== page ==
Hegyashalom, on the Hungarian border with Austria, September 1989: East Germans line up in their pastel Trabant cars, pushing, jump starting and cajoling the cardboard automobiles across the border. At the first parking lot in Austria, the clown cars meet sleek BMWs and Volkswagens. West Germans emerge, tearfully embracing their kin from the East.
Berlin, two months later, about 9 p.m.: a couple of East Berliners, testing what they'd heard on the television news that evening, try to cross the Berlin Wall at Bornholmerstrasse. They make it. By midnight, East and West Berliners are popping open bottles of sparkling wine atop the wall, and dancing on the Kurfurstendamm.
Sljeme Ski resort, outside Zagreb, April 1991: About 150 young Croats in U.S. army surplus fatigues practice shooting, marching and laying ambushes. Their commander, upset at the unit's discovery by reporters, describes it as an anti-terrorist squad. In fact, it is the nucleus of the Croatian army, now locked in civil war against the Yugoslav federal army.
Paris, November 1991: The far-right National Front party of Jean-Marie Le Pen, growing confident with its rising popularity, reveals its program for the 1990s -- a chilling throwback to the 1940s. Among the measures the National Front proposes are deporting unemployed immigrants and revoking the French citizenship of non-Europeans naturalized since 1974.
These are the most vivid pictures of an exhilarating 4 1/2 years in Europe, during which the once-fearsome Iron Curtain and the Berlin Wall -- presumed flashpoints of World War III -- were sold off as paperweights and souvenir earrings, and the Soviet Union peacefully bowed out of the superpower game.
For the first time since the end of World War II, Europeans are being left largely to themselves. With the massive closure of U.S. military bases and Western Europe beginning to take control of its own defense, Diana Jean Schemo just ended a tour as a Sun correspondent based in Paris and Berlin. the U.S. presence across the Atlantic is dimming.
Now, perhaps, is the moment to ask:
Will the real Europe please stand up?
It is the first time we may glimpse the Germans as they are, rather than as we need them to be. For 45 years, they have lived under the American and Soviet thumbs. How do they see their own history? And their future?
For the French, surrendering Charles de Gaulle's sweet deceptions has been the sobering price of German unity. No longer propped up by a divided Germany shy of political leadership, or boosted by NATO-Warsaw Pact rivalry, Paris has had to accept that its days as a great power are gone. Now, its major preoccupation is harnessing Germany's emerging power into common European structures.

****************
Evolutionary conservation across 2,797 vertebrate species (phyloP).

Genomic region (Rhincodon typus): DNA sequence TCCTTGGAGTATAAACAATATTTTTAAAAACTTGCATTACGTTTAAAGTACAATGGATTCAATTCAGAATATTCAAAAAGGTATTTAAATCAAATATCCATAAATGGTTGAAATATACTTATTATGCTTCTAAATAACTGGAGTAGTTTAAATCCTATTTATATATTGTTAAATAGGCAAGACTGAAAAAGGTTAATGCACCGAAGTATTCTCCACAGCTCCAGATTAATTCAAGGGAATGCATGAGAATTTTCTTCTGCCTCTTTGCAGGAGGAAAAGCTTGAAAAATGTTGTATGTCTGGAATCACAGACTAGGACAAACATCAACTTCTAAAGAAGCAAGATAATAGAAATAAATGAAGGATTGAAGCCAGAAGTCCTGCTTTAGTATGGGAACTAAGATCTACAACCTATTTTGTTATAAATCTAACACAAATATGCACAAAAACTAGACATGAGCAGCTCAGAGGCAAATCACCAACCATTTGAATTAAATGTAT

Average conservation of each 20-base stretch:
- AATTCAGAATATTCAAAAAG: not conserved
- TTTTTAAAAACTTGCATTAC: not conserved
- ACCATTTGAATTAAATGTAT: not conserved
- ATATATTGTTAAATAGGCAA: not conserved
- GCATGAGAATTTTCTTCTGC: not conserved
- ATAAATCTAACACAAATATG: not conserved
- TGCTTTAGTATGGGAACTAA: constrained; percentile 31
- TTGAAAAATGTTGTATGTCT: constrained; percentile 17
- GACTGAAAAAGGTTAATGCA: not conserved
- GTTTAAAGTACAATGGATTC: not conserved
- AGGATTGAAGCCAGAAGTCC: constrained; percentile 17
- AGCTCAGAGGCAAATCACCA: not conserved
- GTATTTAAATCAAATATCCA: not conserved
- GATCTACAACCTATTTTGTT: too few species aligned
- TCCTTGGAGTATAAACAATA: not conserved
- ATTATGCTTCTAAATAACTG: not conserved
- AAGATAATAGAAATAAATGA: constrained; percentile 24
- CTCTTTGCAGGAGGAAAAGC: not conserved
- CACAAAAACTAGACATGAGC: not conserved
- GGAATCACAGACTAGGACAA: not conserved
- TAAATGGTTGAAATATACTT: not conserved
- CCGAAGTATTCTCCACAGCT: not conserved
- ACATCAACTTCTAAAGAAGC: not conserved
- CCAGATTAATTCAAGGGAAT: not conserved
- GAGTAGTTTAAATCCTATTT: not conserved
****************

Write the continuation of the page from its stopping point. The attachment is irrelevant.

Ironically, relief from the danger of nu- clear annihilation has not ushered in the halcyon world once imagined by leftist dreamers. Instead, it has brought out the continent's ancient divisions, fueling ethnic and national rivalries that superpower dominance seemed to have suppressed for decades.
Superficially, Europe appears to be driving in two separate directions.
Economically, it is preparing for the 21st century, ceding national sovereignty in the hope of weighing in more heavily through the European Community. At the core of the EC's push for unity are France and Germany, two countries that have invaded, slaughtered and occupied each other so intimately over the centuries that the last thing one would have expected of them was free cooperation.
At the Dutch city of Maastricht this past week, the 12 launched the EC toward a common political and security policy, ambitious steps that even the visionary architect of the European Economic Community, Jean Monnet, dared not imagine.
But domestically, the states of Europe appear to be falling backward in time. In Yugoslavia, ethnic hatreds and competing claims of sovereignty have led to civil war. Serbian army and irregular forces have destroyed Vukovar and Dubrovnik, the Croatian city so touching in its beauty that invading armies spared it time and again throughout history.
The turmoil is not confined to patchwork states like Yugoslavia or the Soviet Union, made up of ever-divisible minorities. Largely homogeneous European countries, too, seem suddenly preoccupied with defining and preserving their cultures.
Xenophobia and racism -- originally explained as the putrid harvest of Communist repression -- are no longer dismissed so smugly. For it did not take long for the rot to spread west, despite 45 years of democracy.
Some here believe the uninhibited hostility against foreigners and Jews in Eastern Europe, watched nightly on television sets in Paris and Bonn and Rome, legitimized Western Europe's smoldering anti-foreigner sentiments, which had been growing since the late 1980s anyway.